It is getting harder for her to hear me.
Sometimes I shout and roar with all my might, just so Rebecca will pay attention. I stamp my hooves and clap my great woolly paws together. I dance and caper and throw petals from magnificent flowers that only bloom in the light of midnight moonlight when the parents have forbidden you to play in the garden at night and you sneak out anyway.
When Rebecca was born, she was a tiny little thing. She could not speak yet, but she could see me.
The parents brought her home, all smiles and exhaustion and Mylar balloons. They brought her to her room, which looked very different then. There were bright colors on the walls. There was a mobile with unicorns. There was a crib.
The parents put her down in the crib and tucked her so she would not roll. They are good parents, although they have often forbid Rebecca and myself many fun adventures.
Rebecca looked up and saw me standing behind them, with my woolly fur and horns and spots.
She smiled and her parents cooed.
When Rebecca began to toddle, she always paid attention. She followed me around the little circles I made in the playpen, dragging my big claws for her to chase and squeal at. When she grew out of the playpen, she began to chase me.
I let her, because that is what real friends do.
Sometimes Rebecca hears, sometimes she does not.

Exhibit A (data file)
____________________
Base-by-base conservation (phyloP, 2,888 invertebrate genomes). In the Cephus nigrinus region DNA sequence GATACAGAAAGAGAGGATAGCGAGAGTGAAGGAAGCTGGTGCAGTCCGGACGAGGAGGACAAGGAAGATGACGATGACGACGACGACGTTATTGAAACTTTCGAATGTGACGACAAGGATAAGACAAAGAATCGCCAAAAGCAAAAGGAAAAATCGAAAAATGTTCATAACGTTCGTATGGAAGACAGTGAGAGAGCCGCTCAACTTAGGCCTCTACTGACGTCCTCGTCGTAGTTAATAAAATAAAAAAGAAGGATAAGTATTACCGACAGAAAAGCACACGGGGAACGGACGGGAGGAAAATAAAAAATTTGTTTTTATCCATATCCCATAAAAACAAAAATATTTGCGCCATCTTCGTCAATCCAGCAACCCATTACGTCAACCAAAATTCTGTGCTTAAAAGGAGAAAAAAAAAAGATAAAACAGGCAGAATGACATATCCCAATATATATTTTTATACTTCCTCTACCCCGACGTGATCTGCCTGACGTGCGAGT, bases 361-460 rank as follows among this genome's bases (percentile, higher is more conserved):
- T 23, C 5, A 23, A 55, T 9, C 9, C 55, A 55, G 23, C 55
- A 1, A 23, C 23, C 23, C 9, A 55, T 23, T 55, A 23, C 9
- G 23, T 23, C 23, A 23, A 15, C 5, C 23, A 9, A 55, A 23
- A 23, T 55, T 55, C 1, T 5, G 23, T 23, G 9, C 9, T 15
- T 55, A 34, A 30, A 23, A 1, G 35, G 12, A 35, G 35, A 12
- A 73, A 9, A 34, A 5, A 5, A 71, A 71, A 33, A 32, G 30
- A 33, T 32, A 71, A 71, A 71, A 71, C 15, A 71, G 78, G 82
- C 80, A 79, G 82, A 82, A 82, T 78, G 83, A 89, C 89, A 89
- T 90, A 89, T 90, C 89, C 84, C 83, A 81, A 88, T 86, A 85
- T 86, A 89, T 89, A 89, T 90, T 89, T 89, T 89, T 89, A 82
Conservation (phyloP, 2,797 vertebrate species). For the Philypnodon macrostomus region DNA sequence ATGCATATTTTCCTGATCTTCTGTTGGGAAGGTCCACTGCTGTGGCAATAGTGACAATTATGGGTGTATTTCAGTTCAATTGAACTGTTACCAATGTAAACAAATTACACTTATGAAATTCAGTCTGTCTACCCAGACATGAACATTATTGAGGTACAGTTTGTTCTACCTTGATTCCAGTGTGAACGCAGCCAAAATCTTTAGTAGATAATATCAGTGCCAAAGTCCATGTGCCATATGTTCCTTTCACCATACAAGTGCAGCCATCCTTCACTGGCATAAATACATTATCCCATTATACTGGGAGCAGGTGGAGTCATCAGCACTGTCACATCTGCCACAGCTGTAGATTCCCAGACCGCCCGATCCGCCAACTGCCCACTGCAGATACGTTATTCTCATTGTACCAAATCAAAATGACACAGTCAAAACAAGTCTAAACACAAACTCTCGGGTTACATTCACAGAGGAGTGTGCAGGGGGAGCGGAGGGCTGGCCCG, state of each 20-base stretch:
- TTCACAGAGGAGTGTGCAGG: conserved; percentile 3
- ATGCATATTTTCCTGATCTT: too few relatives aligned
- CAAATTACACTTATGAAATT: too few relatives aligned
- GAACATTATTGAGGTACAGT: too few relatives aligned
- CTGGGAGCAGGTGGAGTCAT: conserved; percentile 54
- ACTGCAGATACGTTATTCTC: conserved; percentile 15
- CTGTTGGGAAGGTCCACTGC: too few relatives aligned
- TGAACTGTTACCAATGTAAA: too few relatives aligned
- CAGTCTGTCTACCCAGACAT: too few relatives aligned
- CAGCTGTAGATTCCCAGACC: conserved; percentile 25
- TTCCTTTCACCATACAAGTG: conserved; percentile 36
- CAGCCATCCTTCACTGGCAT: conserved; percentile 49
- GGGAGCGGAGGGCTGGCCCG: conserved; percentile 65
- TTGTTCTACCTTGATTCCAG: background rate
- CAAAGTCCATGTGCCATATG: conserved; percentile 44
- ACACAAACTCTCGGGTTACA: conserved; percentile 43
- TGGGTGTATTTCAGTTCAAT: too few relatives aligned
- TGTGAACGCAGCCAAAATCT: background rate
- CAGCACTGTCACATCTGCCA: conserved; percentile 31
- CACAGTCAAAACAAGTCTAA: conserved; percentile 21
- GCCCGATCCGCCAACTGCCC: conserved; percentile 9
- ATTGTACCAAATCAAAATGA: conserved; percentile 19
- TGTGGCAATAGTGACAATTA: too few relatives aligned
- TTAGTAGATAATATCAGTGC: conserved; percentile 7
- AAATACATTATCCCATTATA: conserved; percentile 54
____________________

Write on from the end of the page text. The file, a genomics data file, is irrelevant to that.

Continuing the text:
She has always been a big talker. I let her do most of the speaking for the two of us, because the parents cannot hear me and I do not want to talk to anyone else.
So she would talk and tell stories and then we would adventuring a’go, we two friends in the fields beyond which we know.
Rebecca told me how she was a princess, and then she was a princess.
I was the scary monster who held Princess Rebecca in the fearsome tower of evil, which was also the apple tree in the backyard. I was the handsome furry knight who rescued her from the train track. I was the diner in her imaginary restaurant, the special guest at her tea party, the client in her hair salon.
It was all games. I always knew that.
But things changed when she knew it too.
When Rebecca got taller, I began to get smaller.
She is so tall now, and I have grown so small, she cannot even see me anymore.
Sometimes Rebecca hears and does not listen.
She is sitting in front of the vanity mirror in her room, not listening. The room is painted black now, and there are no unicorns.
She is waiting for her friends, her new friends, to come and get her and take her someplace else, someplace far from here.
She is not listening to me.
She is leaving.
I sit on the bed behind her and try to speak. I talk about the playtimes, about how she used to tug on my fur and pretend to have a horn of her own. I talk about the thousand mile journeys we had in the front yard. I talk about how she is a princess and always will be.
I tell her goodbye.
Nathan is an editor with Asymmetry Fiction.